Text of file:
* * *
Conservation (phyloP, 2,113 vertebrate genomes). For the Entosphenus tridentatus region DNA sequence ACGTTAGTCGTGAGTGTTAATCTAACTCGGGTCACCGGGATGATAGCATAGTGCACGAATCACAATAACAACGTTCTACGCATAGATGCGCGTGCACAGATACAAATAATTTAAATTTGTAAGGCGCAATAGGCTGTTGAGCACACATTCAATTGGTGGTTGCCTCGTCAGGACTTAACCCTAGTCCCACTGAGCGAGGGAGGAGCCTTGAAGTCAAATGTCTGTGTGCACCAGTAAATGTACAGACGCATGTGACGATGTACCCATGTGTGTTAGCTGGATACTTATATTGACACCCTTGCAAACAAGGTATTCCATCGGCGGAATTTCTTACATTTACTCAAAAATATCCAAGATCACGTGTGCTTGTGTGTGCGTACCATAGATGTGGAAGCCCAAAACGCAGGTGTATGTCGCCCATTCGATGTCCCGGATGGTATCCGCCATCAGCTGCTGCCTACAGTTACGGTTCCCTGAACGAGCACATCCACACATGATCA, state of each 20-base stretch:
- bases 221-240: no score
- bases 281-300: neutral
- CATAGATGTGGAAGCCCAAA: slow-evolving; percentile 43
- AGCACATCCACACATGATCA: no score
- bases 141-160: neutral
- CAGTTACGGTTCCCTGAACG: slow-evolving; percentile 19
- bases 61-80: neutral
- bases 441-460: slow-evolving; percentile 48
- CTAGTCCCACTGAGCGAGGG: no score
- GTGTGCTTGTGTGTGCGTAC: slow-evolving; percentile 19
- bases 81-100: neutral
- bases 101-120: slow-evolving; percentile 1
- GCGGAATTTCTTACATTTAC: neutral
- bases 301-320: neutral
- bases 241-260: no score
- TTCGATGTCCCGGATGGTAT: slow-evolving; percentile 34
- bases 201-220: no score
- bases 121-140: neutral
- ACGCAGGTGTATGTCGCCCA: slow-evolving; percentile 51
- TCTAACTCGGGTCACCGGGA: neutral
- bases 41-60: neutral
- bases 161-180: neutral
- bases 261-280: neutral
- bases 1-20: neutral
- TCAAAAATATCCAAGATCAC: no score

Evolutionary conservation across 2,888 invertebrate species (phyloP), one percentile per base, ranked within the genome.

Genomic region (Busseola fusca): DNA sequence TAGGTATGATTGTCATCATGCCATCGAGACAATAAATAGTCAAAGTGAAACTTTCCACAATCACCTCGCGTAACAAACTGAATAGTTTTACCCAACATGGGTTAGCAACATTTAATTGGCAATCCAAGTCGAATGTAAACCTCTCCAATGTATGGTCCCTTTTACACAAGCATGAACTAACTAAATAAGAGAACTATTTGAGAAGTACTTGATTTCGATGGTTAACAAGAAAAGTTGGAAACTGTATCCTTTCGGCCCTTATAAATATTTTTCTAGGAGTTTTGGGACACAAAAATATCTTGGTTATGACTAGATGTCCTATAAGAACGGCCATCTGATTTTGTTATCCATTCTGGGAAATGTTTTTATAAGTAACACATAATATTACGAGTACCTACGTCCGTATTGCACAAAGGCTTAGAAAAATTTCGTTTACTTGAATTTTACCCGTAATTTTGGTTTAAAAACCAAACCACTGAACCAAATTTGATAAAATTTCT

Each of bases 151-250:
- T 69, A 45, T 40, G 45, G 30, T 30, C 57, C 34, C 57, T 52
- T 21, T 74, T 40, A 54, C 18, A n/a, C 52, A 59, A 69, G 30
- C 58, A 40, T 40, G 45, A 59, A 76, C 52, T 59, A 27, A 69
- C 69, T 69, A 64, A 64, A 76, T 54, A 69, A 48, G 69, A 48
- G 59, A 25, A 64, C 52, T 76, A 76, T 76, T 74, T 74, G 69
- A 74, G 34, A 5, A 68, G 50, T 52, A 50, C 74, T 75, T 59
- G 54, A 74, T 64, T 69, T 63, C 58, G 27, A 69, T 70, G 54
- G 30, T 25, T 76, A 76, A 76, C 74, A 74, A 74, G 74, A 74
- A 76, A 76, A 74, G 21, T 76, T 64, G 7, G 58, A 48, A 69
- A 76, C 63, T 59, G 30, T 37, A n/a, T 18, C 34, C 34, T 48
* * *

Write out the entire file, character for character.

Conservation (phyloP, 2,113 vertebrate genomes). For the Entosphenus tridentatus region DNA sequence ACGTTAGTCGTGAGTGTTAATCTAACTCGGGTCACCGGGATGATAGCATAGTGCACGAATCACAATAACAACGTTCTACGCATAGATGCGCGTGCACAGATACAAATAATTTAAATTTGTAAGGCGCAATAGGCTGTTGAGCACACATTCAATTGGTGGTTGCCTCGTCAGGACTTAACCCTAGTCCCACTGAGCGAGGGAGGAGCCTTGAAGTCAAATGTCTGTGTGCACCAGTAAATGTACAGACGCATGTGACGATGTACCCATGTGTGTTAGCTGGATACTTATATTGACACCCTTGCAAACAAGGTATTCCATCGGCGGAATTTCTTACATTTACTCAAAAATATCCAAGATCACGTGTGCTTGTGTGTGCGTACCATAGATGTGGAAGCCCAAAACGCAGGTGTATGTCGCCCATTCGATGTCCCGGATGGTATCCGCCATCAGCTGCTGCCTACAGTTACGGTTCCCTGAACGAGCACATCCACACATGATCA, state of each 20-base stretch:
- bases 221-240: no score
- bases 281-300: neutral
- CATAGATGTGGAAGCCCAAA: slow-evolving; percentile 43
- AGCACATCCACACATGATCA: no score
- bases 141-160: neutral
- CAGTTACGGTTCCCTGAACG: slow-evolving; percentile 19
- bases 61-80: neutral
- bases 441-460: slow-evolving; percentile 48
- CTAGTCCCACTGAGCGAGGG: no score
- GTGTGCTTGTGTGTGCGTAC: slow-evolving; percentile 19
- bases 81-100: neutral
- bases 101-120: slow-evolving; percentile 1
- GCGGAATTTCTTACATTTAC: neutral
- bases 301-320: neutral
- bases 241-260: no score
- TTCGATGTCCCGGATGGTAT: slow-evolving; percentile 34
- bases 201-220: no score
- bases 121-140: neutral
- ACGCAGGTGTATGTCGCCCA: slow-evolving; percentile 51
- TCTAACTCGGGTCACCGGGA: neutral
- bases 41-60: neutral
- bases 161-180: neutral
- bases 261-280: neutral
- bases 1-20: neutral
- TCAAAAATATCCAAGATCAC: no score

Evolutionary conservation across 2,888 invertebrate species (phyloP), one percentile per base, ranked within the genome.

Genomic region (Busseola fusca): DNA sequence TAGGTATGATTGTCATCATGCCATCGAGACAATAAATAGTCAAAGTGAAACTTTCCACAATCACCTCGCGTAACAAACTGAATAGTTTTACCCAACATGGGTTAGCAACATTTAATTGGCAATCCAAGTCGAATGTAAACCTCTCCAATGTATGGTCCCTTTTACACAAGCATGAACTAACTAAATAAGAGAACTATTTGAGAAGTACTTGATTTCGATGGTTAACAAGAAAAGTTGGAAACTGTATCCTTTCGGCCCTTATAAATATTTTTCTAGGAGTTTTGGGACACAAAAATATCTTGGTTATGACTAGATGTCCTATAAGAACGGCCATCTGATTTTGTTATCCATTCTGGGAAATGTTTTTATAAGTAACACATAATATTACGAGTACCTACGTCCGTATTGCACAAAGGCTTAGAAAAATTTCGTTTACTTGAATTTTACCCGTAATTTTGGTTTAAAAACCAAACCACTGAACCAAATTTGATAAAATTTCT

Each of bases 151-250:
- T 69, A 45, T 40, G 45, G 30, T 30, C 57, C 34, C 57, T 52
- T 21, T 74, T 40, A 54, C 18, A n/a, C 52, A 59, A 69, G 30
- C 58, A 40, T 40, G 45, A 59, A 76, C 52, T 59, A 27, A 69
- C 69, T 69, A 64, A 64, A 76, T 54, A 69, A 48, G 69, A 48
- G 59, A 25, A 64, C 52, T 76, A 76, T 76, T 74, T 74, G 69
- A 74, G 34, A 5, A 68, G 50, T 52, A 50, C 74, T 75, T 59
- G 54, A 74, T 64, T 69, T 63, C 58, G 27, A 69, T 70, G 54
- G 30, T 25, T 76, A 76, A 76, C 74, A 74, A 74, G 74, A 74
- A 76, A 76, A 74, G 21, T 76, T 64, G 7, G 58, A 48, A 69
- A 76, C 63, T 59, G 30, T 37, A n/a, T 18, C 34, C 34, T 48